MODE co-0wner: Labor decision threatens small businesses

Wednesday, November 04, 2015

This is not about politics - it's about how businesses work.

As a franchise small-business owner based in Bismarck, my family and I are primarily focused on my employees' productivity and quality of life and the success of our business. Federal labor policy coming out of Washington isn't typically on my radar screen. Unfortunately, the National Labor Relations Board's ruling in the Browning-Ferris case has such sweeping ramifications for my family's small business that I cannot ignore it. This is not about politics - it's about how businesses work. Simply stated, the NLRB's ruling redefines my workplace by erasing a long history of common sense business practices without so much as a people's vote.

I never thought I'd own a small business. I started my career as a social worker in the North Dakota penitentiary system. About a year ago, I went into business with my sister as a co-owner of a MODE franchise. The business model is simple - we provide designer brands at outlet prices in a boutique environment. We take pride in our products and even greater pride in our employees and the work environment we provide for them. My sister and I employ great women. Some are moms, some are students. All empower other women. We are working together to grow our business and the brand throughout North Dakota.

The NLRB ruling has now jeopardized our goals. The ruling means that any business, regardless of size, that contracts with other businesses for specialized services can now be considered a "joint employer" with each of them. The result is that I am now liable for the employees of businesses I contract with, and equally troubling, that those employees now effectively work for me even though I did not hire them and set their salaries, schedules or benefits.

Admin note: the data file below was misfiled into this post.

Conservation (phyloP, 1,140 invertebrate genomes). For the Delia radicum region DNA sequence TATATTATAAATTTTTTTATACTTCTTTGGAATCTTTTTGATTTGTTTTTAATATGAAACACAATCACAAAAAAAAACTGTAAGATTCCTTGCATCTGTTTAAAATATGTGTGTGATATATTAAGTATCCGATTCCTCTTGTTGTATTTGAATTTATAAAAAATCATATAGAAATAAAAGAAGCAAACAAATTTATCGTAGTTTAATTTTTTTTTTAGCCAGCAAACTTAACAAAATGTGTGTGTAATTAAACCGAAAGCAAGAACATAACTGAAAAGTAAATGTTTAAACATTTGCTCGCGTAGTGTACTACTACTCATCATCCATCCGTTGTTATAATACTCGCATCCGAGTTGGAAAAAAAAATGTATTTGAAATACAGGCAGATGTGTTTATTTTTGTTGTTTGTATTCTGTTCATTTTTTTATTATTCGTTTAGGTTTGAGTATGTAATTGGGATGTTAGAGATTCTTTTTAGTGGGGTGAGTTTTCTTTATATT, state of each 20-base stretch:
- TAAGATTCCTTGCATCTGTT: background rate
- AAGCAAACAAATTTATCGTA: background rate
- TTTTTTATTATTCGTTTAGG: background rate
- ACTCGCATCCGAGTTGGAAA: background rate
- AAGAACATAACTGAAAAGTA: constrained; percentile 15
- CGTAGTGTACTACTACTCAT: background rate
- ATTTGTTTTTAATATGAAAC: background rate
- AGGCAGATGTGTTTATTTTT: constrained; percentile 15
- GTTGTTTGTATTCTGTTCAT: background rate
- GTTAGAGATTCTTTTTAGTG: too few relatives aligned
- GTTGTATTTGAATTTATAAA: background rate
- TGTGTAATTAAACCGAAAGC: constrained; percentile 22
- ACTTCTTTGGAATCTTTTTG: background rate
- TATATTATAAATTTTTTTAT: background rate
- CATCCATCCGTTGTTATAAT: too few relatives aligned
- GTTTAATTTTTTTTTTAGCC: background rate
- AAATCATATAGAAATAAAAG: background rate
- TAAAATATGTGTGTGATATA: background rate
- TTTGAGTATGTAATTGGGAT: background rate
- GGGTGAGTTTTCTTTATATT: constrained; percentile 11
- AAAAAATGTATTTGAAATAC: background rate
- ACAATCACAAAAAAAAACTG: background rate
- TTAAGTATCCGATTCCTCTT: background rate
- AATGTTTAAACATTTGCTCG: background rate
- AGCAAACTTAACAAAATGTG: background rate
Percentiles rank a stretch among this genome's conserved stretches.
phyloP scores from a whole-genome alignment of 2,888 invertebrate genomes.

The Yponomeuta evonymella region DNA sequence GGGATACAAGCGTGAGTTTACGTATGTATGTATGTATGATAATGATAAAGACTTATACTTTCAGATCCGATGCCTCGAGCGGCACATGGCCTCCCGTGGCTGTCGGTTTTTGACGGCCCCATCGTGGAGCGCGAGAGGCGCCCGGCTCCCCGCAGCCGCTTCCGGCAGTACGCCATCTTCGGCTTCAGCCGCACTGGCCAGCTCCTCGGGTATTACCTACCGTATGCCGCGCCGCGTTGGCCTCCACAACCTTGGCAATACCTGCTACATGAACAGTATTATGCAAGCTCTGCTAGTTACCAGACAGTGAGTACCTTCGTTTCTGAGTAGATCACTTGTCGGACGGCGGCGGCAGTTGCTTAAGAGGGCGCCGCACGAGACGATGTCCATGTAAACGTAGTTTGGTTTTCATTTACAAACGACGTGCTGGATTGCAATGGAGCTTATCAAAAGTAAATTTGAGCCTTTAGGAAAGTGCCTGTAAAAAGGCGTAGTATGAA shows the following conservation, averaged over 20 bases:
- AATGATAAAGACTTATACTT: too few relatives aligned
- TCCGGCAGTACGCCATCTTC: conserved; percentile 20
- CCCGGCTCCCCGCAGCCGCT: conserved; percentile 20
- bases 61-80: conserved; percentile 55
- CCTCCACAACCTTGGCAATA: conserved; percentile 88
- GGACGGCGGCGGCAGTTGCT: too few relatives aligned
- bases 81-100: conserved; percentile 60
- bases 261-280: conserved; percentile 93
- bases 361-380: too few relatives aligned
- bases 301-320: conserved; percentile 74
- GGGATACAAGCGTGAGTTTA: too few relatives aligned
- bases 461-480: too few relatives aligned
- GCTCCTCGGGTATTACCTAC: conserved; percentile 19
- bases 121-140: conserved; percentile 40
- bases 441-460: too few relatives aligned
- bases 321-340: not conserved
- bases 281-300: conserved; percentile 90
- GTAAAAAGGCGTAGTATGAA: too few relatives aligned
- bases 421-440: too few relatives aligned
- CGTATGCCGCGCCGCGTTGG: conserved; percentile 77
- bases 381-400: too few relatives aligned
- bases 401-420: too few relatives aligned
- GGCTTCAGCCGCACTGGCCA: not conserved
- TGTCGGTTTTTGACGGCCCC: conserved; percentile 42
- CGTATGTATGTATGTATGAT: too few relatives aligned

The ruling has such vast consequences that the NLRB cannot quantify the impact on America's workplace, let alone the local costs this move will bear across North Dakota.

The board's decision amounts to what some are calling a flat-out rejection of our modern, 21st-century workplace - a workplace myself and millions of other small-business owners across America signed up for. The ruling, contrary to what the vast majority of Americans want, meddles in the operations of small businesses all across the country.

Democrat or Republican, it is not Washington's role to make business decisions for me. Policymakers should focus on ways to help create an environment that allows small businesses, which create two-thirds of all net-new jobs, to thrive - spreading opportunities for people across this country and adding to our economy. The NLRB's ruling in Browning-Ferris does the opposite. It threatens small businesses and shows inadequate understanding of the function of the American workplace in a modern economy.

I recently traveled to Washington to personally urge Congress to protect our communities and our families by supporting the bipartisan Protecting Local Business Opportunity Act. The legislation would repeal the NLRB's disastrous Browning-Ferris decision. Members of both parties should come together and give small businesses the stable environment we need to grow, thrive and continue creating jobs in our local communities.

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